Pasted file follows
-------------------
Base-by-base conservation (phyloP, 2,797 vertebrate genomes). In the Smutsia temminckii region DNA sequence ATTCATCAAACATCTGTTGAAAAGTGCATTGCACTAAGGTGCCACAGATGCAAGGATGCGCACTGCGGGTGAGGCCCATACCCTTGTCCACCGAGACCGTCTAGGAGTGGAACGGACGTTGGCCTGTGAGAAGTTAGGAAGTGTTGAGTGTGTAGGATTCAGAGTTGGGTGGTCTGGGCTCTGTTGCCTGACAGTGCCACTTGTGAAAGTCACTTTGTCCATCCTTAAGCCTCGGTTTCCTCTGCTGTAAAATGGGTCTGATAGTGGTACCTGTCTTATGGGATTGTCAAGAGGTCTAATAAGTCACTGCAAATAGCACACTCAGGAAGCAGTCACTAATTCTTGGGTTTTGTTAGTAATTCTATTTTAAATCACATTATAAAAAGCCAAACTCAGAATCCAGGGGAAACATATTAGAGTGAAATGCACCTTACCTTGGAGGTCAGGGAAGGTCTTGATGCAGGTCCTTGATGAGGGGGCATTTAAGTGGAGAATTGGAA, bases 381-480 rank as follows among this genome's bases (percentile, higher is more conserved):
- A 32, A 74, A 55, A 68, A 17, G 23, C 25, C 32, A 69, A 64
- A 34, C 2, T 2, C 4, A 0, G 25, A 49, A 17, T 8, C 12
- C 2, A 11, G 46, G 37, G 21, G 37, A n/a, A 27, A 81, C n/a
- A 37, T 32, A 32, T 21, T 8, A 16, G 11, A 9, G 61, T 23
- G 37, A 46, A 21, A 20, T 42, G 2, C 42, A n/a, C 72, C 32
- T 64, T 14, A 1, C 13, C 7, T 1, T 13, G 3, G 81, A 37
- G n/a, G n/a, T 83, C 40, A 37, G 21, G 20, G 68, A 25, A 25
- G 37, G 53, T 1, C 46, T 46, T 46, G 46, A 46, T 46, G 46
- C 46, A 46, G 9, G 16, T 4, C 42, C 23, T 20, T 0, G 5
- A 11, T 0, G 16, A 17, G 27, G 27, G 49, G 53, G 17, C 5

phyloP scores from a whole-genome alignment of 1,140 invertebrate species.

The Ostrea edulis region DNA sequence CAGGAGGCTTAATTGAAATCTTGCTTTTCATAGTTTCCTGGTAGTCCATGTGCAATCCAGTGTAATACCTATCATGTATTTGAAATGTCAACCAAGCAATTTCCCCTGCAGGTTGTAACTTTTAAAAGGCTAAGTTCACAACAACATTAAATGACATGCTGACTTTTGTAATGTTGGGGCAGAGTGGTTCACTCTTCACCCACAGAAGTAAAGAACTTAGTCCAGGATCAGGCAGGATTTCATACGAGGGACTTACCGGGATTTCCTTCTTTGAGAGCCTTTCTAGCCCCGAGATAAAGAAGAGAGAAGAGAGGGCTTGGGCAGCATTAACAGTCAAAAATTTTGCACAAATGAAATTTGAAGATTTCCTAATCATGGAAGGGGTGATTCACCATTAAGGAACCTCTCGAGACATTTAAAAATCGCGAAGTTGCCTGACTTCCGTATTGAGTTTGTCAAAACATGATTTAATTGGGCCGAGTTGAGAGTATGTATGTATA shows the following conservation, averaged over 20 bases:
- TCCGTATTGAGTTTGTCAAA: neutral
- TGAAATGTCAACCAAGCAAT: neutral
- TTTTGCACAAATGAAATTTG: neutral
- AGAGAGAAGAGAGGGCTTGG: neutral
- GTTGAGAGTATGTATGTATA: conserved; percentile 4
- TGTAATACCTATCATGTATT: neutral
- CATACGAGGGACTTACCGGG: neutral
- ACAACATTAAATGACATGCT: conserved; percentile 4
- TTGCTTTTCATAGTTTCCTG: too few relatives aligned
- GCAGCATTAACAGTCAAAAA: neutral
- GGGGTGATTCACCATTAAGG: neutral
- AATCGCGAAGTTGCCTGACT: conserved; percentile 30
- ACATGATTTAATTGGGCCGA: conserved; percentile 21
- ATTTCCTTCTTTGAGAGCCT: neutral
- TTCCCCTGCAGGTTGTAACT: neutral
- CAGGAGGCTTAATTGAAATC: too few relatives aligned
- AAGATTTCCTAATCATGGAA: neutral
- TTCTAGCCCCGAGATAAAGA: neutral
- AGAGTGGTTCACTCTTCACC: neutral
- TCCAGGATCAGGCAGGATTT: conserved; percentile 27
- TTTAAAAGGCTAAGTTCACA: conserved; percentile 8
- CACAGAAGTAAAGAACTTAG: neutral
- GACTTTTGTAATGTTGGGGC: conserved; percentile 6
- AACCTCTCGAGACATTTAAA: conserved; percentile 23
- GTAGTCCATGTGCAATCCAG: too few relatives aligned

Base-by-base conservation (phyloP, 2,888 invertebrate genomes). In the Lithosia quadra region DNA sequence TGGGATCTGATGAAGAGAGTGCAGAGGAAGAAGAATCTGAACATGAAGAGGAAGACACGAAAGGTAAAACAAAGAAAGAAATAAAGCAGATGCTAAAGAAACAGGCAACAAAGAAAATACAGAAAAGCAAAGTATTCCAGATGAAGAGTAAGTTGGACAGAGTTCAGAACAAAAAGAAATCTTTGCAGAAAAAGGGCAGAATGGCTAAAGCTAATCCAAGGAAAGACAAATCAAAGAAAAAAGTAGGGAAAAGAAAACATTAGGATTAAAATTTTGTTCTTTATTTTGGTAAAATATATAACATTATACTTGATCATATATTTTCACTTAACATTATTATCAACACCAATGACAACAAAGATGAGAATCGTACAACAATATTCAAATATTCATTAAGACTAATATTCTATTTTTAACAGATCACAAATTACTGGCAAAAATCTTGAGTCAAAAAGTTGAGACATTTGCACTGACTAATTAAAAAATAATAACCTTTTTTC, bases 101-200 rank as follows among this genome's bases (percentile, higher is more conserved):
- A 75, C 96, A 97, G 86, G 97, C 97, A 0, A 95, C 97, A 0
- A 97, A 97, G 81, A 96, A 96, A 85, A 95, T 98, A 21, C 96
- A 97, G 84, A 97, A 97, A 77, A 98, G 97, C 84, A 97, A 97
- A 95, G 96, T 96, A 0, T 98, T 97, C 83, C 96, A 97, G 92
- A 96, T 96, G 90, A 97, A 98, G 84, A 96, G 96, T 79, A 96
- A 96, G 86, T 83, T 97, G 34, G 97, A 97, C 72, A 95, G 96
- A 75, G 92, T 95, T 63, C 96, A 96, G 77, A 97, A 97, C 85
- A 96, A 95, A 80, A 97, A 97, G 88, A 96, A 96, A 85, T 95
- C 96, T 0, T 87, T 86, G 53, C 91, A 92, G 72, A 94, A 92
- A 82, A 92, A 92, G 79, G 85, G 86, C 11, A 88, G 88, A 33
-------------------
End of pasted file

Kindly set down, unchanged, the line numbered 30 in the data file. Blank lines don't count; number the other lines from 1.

- AAGATTTCCTAATCATGGAA: neutral